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NADLER’S STATEMENT FOR THE HEARING ON THE “CHALLENGES AND SOLUTIONS IN THE OPIOID ABUSE CRISIS”

May 8, 2018

Washington, D.C. – Today, House Judiciary Committee Ranking Member Jerrold Nadler (D-NY) delivered the following opening statement for a hearing on the opioid crisis:

 

“Thank you, Mr. Chairman.  I welcome today’s hearing as an opportunity to explore ways we can best address the crisis of opioid abuse in our country.  I believe it is critical that we do so, in order to identify what works and what does not, so that we do not repeat mistakes we have made in the past. 

 

“In the United States, drug overdoses are the leading cause of accidental death, with opioids being involved in nearly two thirds of overdose deaths.  Overall, the number of drug overdose deaths has nearly quadrupled over the past twenty years.  Although effective for the treatment of pain, prescription opioids are highly addictive and nearly half of all U.S. opioid overdose deaths involve a prescription opioid.  Deaths related to heroin have similarly increased, as individuals often transition from more expensive prescription opioids to cheaper heroin. 

 

“As this crisis has intensified, Congress has contemplated various responses and, in some instances, adopted legislation.  In 2016, we enacted the Comprehensive Addiction and Recovery Act, a law that included a wide array of provisions advanced by many of our Committees.  The provisions in the jurisdiction of this Committee included a number of worthy initiatives, such as programs to expand treatment as an alternative to incarceration. 

 

“It is impossible not to see the contrast with how Congress has responded to the opioid crisis in comparison to the responses to some other drugs, particularly crack cocaine.  While I agree that we should develop and implement a comprehensive strategy with respect to opioids, with the emphasis being on preventing and treating abuse, we did not take this approach with crack cocaine, there focusing our response on the enactment of lengthy mandatory minimum sentences and treating the use of crack as a law enforcement issue.  That approach was wrong – and continues to be wrong – disparately impacting African American communities while fueling mass incarceration.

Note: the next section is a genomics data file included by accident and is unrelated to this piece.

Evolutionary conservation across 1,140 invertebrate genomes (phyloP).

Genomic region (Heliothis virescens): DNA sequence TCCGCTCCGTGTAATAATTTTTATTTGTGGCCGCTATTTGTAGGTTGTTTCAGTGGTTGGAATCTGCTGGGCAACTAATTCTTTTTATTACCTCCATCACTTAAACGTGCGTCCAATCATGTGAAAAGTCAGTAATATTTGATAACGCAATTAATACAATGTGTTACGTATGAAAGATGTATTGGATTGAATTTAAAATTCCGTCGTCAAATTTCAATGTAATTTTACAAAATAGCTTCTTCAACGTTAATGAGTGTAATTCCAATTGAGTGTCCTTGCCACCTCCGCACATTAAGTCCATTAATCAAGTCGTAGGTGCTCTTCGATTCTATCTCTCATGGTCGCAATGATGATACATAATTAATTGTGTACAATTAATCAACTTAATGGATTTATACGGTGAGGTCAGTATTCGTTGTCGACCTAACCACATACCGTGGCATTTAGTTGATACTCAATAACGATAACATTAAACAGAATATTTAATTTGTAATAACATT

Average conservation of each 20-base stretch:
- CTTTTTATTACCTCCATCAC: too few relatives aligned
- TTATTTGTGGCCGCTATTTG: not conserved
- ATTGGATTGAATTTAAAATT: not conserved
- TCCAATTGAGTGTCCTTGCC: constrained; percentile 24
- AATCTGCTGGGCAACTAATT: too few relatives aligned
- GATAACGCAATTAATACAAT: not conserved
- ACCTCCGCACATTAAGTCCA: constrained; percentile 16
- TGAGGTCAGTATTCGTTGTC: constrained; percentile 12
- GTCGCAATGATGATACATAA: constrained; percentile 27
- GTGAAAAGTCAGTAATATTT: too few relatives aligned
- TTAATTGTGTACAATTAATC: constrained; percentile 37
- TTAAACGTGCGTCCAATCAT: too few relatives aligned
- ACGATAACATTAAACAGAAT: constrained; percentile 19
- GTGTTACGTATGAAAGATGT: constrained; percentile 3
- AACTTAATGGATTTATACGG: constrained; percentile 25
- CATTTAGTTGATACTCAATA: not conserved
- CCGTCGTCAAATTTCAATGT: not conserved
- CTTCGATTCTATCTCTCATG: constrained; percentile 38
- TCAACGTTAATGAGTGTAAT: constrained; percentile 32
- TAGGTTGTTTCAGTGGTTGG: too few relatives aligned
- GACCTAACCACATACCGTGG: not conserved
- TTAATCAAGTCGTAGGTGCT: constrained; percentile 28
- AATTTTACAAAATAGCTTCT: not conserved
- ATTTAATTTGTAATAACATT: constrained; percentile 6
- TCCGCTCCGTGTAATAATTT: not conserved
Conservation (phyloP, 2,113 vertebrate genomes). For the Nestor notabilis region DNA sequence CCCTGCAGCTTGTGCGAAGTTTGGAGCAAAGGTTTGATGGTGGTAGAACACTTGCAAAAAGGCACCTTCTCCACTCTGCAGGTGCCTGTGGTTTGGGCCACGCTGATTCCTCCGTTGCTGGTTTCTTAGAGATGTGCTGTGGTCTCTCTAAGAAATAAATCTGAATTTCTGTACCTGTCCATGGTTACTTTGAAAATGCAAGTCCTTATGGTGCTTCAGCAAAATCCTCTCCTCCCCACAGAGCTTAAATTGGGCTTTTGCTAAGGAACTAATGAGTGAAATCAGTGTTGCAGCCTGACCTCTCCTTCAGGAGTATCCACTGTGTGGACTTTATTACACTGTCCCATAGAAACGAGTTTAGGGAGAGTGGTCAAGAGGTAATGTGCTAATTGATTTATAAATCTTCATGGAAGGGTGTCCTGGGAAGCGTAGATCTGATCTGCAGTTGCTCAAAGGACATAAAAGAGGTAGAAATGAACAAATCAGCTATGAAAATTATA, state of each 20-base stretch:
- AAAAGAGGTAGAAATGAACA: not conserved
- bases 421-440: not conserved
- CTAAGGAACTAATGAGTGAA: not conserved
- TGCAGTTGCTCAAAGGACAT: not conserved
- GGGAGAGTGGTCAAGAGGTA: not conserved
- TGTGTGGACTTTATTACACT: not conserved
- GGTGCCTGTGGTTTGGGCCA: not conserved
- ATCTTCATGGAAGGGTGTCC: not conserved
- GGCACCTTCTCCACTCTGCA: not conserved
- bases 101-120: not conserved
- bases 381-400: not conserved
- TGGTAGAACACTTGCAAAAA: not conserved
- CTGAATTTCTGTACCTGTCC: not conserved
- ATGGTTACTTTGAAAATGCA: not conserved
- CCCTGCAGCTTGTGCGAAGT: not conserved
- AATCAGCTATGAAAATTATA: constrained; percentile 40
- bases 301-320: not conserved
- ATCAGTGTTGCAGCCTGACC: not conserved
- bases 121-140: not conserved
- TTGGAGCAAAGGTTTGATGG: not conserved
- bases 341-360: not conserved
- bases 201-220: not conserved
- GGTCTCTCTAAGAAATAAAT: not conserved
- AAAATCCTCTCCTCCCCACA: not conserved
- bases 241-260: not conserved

“We must not make that same mistake with any of the drugs classified as opioids.  And we must reverse and rectify the mistakes we have made on other drugs such as crack, through an increased emphasis on prevention and treatment, and by changing our counterproductive and unjust sentencing laws.      

 

“Certain opioids, such as heroin and fentanyl, are already subject to mandatory minimum penalties, and these penalties have not prevented the current crisis.  And increasing them would also not be effective.

 

“We also do not need more “get tough” rhetoric from President Trump or Attorney General Sessions about imposing the death penalty for drug crimes.  And we should not be telling prosecutors to ratchet up criminal charges and penalties for drug offenders.  None of that solves the problem.  Instead of doubling down on failed policies that do nothing more than proliferate misery, we need real leadership, involving a commitment to increase resources for alternatives that we know are actually effective  There are a number of proven alternatives that are being implemented in the states, and we must commit to supporting them. 

 

“For instance, Law Enforcement Assisted Diversion Programs, known as LEAD, allow law enforcement to divert appropriate arrestees from criminal court, instead providing treatment and other services that address addiction and reduce recidivism.  Developed and initially implemented in Seattle, the LEAD approach is now being used with success in other areas. 

 

“We should support efforts such as LEAD, as well as other approaches at the local level including medication assisted treatment, supervised injection facilities, expanding the availability of overdose reversal drugs, and better education of doctors and the public about the proper prescription and use of opioids as pain medication. 

           

“We will not be able to arrest and incarcerate our way out of a drug abuse crisis that has many causes.  Instead, we must support the development and implementation of a variety of solutions.  I hope this will be the path of the Committee as we consider our contribution to addressing this crisis. 

           

“I yield back the balance of my time.” 

 
115th Congress